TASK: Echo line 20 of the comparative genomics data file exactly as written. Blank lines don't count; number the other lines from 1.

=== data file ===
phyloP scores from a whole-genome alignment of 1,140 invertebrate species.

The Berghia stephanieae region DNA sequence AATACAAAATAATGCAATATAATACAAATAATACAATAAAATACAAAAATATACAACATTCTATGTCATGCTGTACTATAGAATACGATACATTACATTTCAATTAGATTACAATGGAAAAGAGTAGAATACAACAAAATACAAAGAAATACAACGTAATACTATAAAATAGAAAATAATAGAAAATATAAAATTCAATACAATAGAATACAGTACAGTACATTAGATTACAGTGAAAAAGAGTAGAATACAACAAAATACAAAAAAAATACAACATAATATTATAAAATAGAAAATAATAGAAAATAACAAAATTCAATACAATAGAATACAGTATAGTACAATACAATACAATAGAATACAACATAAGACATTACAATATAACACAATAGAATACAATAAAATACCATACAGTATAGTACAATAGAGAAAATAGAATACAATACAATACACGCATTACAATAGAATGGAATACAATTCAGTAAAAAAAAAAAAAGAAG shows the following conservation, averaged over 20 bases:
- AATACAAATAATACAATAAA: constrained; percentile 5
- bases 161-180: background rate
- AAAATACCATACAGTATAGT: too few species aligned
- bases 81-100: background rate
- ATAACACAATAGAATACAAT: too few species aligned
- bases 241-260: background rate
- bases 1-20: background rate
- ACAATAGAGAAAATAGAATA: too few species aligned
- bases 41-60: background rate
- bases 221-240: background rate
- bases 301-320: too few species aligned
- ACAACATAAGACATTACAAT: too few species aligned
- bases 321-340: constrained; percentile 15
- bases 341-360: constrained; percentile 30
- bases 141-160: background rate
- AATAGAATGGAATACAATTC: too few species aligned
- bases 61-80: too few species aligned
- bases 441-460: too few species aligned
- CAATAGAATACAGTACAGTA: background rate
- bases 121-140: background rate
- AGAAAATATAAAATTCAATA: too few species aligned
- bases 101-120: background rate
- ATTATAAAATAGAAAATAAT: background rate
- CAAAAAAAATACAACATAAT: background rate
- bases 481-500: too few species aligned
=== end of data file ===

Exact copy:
- bases 441-460: too few species aligned